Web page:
5.2.2.2.1. Food hub could grow over time as needs are met and you opportunities identified – should/could start to meet most pressing short-term, three years, need and build from over 5–10 years

6. Feeding millions

6.1. Many are farms and farmers

6.1.1. But the available farmland acres… Does that change?

6.1.1.1. Can urban practices come to bear in communities where buildings are abandoned? New food manufacturing? Model?

6.1.1.1.1. New food growing techniques – rooftops, multilevel farms

6.1.1.1.2. Yes, but zoning and planning offices, government officials and others had to be brought into the conversation and have the vision for their communities

6.1.1.1.3. Urban/community gardens

6.1.1.2. Much acreage health/managed by conserve cry, state – do they encourage/seek out sustainable agriculture farms to lease to? Do they create opportunities on their own lands?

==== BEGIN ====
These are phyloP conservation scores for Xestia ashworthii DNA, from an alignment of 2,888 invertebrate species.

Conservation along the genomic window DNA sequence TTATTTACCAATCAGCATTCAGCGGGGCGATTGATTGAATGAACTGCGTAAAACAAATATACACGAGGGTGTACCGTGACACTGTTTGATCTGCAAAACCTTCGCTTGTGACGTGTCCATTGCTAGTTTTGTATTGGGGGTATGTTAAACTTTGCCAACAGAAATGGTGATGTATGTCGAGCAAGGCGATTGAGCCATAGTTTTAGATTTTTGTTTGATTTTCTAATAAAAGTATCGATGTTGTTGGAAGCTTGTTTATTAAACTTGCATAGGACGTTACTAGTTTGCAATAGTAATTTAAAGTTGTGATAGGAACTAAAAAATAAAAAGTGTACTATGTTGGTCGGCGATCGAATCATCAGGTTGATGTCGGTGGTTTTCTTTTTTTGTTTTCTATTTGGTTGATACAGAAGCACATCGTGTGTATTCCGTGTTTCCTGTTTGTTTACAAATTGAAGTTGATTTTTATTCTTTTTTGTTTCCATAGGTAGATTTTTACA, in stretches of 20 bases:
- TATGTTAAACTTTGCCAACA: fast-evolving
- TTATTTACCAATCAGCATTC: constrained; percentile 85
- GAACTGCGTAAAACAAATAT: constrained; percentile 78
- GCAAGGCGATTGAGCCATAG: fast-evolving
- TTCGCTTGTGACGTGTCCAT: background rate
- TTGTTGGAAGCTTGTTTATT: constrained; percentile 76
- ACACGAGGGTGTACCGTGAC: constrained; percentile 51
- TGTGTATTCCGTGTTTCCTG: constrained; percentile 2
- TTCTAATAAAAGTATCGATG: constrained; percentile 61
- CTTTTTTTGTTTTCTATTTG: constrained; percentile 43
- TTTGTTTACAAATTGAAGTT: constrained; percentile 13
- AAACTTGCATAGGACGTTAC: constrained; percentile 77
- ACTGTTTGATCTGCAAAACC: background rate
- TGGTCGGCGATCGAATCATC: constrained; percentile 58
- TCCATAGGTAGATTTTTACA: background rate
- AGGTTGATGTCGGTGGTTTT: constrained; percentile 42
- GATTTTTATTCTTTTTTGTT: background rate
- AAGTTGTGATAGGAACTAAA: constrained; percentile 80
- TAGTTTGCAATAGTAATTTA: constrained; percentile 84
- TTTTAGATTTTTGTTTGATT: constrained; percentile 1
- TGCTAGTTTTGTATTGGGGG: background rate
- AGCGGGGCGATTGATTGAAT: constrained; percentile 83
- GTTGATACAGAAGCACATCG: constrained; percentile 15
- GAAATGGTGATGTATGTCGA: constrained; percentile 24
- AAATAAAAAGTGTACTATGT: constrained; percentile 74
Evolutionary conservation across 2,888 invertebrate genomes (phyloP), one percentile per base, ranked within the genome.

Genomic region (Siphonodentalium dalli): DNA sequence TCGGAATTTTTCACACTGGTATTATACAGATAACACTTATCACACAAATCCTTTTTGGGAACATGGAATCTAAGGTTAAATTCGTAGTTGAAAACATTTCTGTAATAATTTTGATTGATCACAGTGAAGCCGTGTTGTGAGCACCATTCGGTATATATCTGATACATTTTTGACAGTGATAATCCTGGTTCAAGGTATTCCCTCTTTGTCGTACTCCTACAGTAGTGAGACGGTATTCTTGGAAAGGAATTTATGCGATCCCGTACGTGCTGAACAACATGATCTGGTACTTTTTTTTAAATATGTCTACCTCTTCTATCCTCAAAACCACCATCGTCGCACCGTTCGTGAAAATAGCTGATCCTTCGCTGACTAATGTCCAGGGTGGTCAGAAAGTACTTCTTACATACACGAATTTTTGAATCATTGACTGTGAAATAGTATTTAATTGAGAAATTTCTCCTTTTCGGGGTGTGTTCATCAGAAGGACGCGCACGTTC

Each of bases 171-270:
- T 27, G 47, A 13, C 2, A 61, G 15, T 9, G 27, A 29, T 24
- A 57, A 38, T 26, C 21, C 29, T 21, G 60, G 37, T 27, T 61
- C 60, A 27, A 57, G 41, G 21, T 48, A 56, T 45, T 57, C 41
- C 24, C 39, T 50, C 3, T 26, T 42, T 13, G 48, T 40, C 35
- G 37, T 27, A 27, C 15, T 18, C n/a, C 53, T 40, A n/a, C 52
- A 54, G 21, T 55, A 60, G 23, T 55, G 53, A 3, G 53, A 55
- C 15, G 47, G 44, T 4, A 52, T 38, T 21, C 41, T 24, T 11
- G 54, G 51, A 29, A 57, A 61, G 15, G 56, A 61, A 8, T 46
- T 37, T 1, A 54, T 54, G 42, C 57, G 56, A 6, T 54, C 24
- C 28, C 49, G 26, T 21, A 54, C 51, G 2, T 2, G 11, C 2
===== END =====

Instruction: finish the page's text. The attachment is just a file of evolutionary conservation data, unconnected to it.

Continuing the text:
6.1.2. Yes, but can we do that in an environment sensitive way, without industrial system?

6.1.2.1. We need to be open to learning new techniques and models.

6.2. SUMMARY: Area needs more farms and farmers including urban opportunities. We need to engage the state and local governments to engage in zoning practices that encourage a wide variety of agriculture.

7. Broader variety easier access for both consumers and farmers to markets

7.1. More things considered food, insects, other plants, more vegetarian choice

7.1.1. Native heritage crops and more pest resilience and more tolerant to drought/flood given potential climate changes. How can we increase heritage crops?

7.2. SUMMARY: The how, the what, and who to arrive at the vision that we want for agriculture in 2030 in this region. Mutually agreed upon in terms of the needs for education, BLDQ., infrastructure, aligning agricultural world with the societal and environmental sustainability.

7.2.1. Variety of local products offered as well as opportunities for farmers to offer these products